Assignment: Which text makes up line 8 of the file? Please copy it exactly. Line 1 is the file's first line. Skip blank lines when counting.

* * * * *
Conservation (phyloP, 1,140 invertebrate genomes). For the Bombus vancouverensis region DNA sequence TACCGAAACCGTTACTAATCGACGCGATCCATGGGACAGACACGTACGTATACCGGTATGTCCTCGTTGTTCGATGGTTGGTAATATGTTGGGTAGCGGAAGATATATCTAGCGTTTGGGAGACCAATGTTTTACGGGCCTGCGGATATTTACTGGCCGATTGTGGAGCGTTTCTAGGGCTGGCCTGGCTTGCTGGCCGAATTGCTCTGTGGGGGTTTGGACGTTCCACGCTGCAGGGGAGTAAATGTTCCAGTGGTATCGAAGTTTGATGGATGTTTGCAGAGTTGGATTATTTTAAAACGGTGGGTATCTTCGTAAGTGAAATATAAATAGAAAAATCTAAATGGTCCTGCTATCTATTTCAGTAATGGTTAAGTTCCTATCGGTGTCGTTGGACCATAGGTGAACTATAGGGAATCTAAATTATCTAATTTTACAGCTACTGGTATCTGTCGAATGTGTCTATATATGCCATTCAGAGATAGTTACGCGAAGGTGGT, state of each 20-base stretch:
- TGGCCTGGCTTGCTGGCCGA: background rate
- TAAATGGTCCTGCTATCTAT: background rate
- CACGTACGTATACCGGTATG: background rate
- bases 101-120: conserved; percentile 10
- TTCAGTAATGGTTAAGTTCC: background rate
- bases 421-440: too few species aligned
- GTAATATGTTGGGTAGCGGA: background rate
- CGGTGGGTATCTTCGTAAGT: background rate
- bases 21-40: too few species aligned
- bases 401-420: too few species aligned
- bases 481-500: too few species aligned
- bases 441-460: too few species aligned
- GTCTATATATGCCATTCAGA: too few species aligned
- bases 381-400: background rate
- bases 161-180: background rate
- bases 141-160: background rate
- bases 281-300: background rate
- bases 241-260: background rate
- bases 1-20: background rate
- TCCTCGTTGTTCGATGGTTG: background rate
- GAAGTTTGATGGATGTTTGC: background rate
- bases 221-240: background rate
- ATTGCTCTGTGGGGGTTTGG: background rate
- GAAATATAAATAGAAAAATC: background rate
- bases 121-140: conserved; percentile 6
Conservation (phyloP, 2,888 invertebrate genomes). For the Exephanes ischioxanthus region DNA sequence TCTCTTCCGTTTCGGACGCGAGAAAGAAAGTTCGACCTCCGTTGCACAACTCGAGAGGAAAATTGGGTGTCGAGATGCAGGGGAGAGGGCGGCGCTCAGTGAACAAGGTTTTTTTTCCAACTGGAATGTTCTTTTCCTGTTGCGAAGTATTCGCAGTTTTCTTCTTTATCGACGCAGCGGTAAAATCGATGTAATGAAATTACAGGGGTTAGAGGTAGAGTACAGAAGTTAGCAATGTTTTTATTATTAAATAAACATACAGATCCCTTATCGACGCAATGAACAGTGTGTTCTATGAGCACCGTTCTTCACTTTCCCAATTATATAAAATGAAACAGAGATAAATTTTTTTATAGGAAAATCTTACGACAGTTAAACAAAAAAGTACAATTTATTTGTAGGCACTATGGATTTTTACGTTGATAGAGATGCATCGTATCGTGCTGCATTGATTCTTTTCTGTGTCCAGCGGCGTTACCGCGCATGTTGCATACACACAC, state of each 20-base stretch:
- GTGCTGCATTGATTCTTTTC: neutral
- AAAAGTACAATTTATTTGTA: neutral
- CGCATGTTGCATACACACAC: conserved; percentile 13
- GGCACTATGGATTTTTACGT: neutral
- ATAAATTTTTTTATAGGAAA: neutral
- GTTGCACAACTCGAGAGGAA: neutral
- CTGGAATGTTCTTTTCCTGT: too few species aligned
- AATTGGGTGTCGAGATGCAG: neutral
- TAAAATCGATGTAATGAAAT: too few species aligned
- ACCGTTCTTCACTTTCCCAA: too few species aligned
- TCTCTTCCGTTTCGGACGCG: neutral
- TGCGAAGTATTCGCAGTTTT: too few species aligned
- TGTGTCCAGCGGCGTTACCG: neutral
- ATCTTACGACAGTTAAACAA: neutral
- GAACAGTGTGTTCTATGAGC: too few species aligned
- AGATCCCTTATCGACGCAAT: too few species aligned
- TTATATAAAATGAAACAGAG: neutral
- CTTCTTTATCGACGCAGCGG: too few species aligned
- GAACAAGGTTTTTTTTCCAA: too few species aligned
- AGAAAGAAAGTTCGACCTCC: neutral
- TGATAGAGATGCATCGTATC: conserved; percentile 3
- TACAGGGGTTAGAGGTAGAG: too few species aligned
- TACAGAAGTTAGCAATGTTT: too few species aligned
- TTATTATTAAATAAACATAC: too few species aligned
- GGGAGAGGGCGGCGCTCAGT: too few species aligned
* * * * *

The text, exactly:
- GTAATATGTTGGGTAGCGGA: background rate